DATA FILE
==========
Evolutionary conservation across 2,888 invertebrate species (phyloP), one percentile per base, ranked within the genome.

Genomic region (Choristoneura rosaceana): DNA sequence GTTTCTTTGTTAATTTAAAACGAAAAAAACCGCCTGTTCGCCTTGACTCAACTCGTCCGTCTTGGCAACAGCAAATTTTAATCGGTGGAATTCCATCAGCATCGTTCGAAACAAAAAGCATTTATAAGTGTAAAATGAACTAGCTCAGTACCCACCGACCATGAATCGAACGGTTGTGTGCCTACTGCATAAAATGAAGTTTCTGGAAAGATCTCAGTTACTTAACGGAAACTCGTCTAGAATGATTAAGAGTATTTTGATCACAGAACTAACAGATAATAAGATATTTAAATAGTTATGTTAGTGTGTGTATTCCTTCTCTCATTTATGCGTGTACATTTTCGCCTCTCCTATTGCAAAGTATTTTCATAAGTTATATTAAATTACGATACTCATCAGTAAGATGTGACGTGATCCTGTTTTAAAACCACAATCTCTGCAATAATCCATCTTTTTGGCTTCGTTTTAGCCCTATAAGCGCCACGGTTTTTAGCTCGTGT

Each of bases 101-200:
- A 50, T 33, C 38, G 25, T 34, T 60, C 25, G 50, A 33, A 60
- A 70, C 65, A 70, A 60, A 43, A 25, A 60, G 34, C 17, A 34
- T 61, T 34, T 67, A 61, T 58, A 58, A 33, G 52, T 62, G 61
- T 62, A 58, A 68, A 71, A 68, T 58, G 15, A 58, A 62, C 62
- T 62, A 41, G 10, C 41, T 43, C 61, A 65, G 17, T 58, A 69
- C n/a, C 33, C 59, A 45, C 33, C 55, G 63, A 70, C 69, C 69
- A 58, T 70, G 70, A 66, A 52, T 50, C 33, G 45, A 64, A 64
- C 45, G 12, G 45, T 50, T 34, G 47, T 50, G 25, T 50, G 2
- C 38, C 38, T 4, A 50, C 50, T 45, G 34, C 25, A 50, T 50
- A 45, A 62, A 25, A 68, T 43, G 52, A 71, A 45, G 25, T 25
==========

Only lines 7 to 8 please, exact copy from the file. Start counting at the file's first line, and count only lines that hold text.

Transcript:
- T 62, A 58, A 68, A 71, A 68, T 58, G 15, A 58, A 62, C 62
- T 62, A 41, G 10, C 41, T 43, C 61, A 65, G 17, T 58, A 69